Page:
By Jesse Robitaille
Non-collecting spouse sees strength in ‘numismatic family’
“In order to be understood, we have to try to understand.”
That concept is something Lisa Dare lives and breathes as both an accredited professional consultant and as the wife of a collector. In her day job, she teaches executives, managers and other business leaders the importance of building strong relationships through effective communication. At night, with her husband and long-time Calgary numismatist James Williston, she puts those lessons to the test firsthand.
“That’s why I really try to understand the psychology behind collecting,” said Dare at last summer’s Royal Canadian Numismatic Association (RCNA) Convention in Calgary.
The “phenomenon of endowment” (also known as the endowment effect) is cited by some researchers as a motive to collect items such as coins and banknotes, she added.
“It’s a tendency that people have to value something the more they own it, and for you guys, that something is numismatics.”
Some collectors would undoubtedly agree.
“Depending on the item, I think it becomes more a part of you over time, so of course it’s more valuable to you – and maybe in other ways than when you first acquired it,” added Scott Douglas, past RCNA education chair and former organizer of the association’s annual educational symposium.
As a type of “survival guide” for people living with collectors, Dare developed what she calls the “Rule of B,” which is a three-part lesson in relationship building.
The first “Rule of B” is “Brace Yourself.”
“You hear he’s a coin collector, and it seems benign,” said Dare. “It seemed okay but then insidiously kind of crept into my world.”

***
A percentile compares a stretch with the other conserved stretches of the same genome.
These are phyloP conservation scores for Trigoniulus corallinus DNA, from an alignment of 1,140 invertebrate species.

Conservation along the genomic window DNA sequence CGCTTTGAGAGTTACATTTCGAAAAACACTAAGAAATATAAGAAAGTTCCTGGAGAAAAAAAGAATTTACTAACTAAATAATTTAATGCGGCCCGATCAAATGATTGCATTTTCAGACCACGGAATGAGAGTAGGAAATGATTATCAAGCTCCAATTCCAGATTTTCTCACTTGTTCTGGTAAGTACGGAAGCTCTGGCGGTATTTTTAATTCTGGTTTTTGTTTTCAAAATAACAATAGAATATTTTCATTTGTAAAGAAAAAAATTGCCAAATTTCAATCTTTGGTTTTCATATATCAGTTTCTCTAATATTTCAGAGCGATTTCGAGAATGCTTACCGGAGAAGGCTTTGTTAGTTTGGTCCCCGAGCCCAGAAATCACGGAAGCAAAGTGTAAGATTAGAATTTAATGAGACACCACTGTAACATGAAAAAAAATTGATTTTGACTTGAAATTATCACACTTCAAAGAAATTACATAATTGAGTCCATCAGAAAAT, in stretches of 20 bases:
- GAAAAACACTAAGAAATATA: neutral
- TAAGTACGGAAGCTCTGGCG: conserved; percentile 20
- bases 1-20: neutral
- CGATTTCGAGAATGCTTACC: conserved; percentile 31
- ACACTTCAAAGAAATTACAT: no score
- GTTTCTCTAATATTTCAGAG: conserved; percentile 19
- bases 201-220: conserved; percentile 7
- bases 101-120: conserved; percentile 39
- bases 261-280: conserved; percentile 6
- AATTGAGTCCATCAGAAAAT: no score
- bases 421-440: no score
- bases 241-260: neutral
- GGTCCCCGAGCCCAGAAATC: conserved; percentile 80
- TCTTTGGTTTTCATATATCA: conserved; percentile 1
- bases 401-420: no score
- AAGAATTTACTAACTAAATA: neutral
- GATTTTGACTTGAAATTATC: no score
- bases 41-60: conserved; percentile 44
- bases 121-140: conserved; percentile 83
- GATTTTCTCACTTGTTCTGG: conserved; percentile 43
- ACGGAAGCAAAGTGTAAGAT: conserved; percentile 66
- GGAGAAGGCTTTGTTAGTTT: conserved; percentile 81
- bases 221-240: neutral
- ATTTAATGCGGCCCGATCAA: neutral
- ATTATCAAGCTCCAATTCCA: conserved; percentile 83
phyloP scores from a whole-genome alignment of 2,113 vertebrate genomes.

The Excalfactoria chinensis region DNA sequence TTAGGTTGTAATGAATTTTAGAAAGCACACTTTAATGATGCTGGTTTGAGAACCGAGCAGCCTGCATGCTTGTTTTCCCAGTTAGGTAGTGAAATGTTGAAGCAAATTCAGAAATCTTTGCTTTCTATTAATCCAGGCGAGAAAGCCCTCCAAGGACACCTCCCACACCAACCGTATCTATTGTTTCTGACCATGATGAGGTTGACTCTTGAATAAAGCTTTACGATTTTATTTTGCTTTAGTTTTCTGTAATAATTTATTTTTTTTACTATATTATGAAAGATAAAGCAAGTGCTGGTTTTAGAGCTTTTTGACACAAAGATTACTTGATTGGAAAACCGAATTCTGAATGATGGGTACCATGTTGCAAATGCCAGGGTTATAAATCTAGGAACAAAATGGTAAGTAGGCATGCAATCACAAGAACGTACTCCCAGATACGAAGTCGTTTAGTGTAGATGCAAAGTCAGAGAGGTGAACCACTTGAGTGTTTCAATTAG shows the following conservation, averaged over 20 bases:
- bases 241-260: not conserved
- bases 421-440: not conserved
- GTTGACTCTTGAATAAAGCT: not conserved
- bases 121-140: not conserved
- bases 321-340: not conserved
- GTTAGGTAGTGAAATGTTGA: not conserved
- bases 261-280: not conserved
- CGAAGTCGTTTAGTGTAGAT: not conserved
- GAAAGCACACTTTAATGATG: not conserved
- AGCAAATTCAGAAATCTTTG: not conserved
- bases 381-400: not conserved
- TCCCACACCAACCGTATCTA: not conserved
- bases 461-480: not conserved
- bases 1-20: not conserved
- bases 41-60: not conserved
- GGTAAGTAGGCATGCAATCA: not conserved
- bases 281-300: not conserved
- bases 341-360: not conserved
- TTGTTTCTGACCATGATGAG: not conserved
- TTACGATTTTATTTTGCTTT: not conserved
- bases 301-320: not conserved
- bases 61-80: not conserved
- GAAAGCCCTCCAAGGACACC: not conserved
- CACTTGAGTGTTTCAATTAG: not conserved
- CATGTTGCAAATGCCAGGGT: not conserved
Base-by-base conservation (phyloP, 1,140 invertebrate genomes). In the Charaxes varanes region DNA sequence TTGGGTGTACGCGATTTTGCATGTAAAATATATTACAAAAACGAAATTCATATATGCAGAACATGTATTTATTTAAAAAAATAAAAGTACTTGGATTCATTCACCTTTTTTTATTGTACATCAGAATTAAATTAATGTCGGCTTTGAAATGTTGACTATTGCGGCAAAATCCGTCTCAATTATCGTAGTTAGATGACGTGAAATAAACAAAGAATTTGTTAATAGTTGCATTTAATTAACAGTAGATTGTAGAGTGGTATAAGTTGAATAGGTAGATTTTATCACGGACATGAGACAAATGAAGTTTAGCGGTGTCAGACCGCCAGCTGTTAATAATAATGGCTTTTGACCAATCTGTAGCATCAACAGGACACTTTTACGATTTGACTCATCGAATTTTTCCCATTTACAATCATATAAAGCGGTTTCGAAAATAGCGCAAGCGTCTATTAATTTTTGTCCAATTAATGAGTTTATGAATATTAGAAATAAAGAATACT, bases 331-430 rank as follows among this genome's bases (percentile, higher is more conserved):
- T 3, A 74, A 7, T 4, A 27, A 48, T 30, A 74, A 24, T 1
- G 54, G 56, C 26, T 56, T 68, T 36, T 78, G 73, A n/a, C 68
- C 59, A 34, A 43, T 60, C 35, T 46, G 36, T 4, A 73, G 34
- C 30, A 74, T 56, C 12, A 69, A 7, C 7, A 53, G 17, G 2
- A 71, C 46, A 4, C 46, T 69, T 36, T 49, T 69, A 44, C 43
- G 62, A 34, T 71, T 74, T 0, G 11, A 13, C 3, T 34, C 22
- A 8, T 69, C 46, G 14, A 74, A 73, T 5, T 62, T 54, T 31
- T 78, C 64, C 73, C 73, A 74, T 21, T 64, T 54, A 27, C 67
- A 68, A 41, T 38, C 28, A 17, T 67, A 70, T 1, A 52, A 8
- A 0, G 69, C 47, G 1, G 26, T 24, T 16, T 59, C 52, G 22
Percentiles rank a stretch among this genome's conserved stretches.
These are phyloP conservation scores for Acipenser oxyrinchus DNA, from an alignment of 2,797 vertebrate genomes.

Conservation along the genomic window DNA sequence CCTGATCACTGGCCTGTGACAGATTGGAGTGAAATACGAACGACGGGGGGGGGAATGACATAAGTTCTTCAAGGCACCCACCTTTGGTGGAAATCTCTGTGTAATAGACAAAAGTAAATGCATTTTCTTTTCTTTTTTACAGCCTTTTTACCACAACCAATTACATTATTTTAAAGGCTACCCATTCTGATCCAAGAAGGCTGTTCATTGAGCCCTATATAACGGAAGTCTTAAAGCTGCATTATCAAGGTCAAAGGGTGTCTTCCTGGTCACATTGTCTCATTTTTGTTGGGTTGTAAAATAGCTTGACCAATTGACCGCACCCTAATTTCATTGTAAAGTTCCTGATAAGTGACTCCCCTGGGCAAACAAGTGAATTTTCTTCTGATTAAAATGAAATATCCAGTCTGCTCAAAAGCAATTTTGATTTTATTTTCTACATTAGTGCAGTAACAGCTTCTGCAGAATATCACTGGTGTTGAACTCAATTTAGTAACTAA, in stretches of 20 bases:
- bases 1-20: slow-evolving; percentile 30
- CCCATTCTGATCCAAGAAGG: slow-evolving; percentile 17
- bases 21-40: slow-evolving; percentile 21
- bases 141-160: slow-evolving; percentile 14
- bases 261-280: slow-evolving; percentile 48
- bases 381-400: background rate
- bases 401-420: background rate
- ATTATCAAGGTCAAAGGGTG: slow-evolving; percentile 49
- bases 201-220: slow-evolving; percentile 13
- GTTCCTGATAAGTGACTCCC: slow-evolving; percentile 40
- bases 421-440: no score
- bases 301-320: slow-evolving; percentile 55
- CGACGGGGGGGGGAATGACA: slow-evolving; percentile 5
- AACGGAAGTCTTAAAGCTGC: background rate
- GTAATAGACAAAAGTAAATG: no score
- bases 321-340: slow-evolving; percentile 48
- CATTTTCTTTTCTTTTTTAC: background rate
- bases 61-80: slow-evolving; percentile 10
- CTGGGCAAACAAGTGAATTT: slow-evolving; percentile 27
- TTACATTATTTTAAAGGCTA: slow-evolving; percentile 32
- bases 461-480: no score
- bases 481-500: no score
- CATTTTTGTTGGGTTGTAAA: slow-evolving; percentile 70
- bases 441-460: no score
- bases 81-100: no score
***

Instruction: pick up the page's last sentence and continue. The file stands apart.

Years ago, Dare’s colleague encouraged her to go on a blind date with her husband’s coin-collecting friend. If she knew then what she knows now, she could have been better prepared for what she calls “the onslaught.”
“The reason I say brace yourself is because I had originally thought, ‘Oh, coins? Okay. You just collect coins, right?’”
Brace yourself, however, because there are countless ways to enjoy numismatics, including (at least for Williston):
- pre- and post-Confederation Canadian tokens;
- encased Canadian coins;
- Canadian spinners;
- Canadian coin postcards;
- Canadian Tire money;
- Alberta wooden tokens; and
- coins encased in Lucite, which is a trade name for the clear acrylic blocks that “protect coins for posterity,” according to Williston, who’s the former president and an honorary life member of the Calgary Numismatic Society.
“Also, something to mention under the ‘Brace Yourself’ section is you guys usually lie,” said Dare, who added collectors – in her experience – often downplay the amount of money they spend when acquiring material for their collections.
“I’ve learned things are usually worth a lot more than you would think.”
After bracing yourself, the second “Rule of B” is “Breathe,” which includes trying to find a way to connect to your counterpart’s perspective.
“You get past the onslaught and maybe hack into the eBay account and find out what’s really going on,” said Dare, who has experience working in oil and gas, pharmaceuticals and health care, among other industries.
“You think, ‘I’m going to be in this for the long haul, right?’ So you need to breathe, you need to relax, and this is where you put things into perspective,” she added, contrasting her husband’s “eccentric list of stuff he collects” with her photographer friend’s hobby of shooting “toilets of the world.”
“So, you know, I’m glad that is not what you do, James. I say to myself, ‘I am grateful.’”
In her experience with the “Breathe” part of the “Rule of B,” Dare also learned to understand numismatics’ social significance.
“It’s something that’s very important to him, as I think many of the spouses realize. It’s a big part of your lives, and so I thought I might as well learn to get along with that.”
Numismatics “goes beyond just a group of nerds that get together,” Dare added, of the hobby’s camaraderie.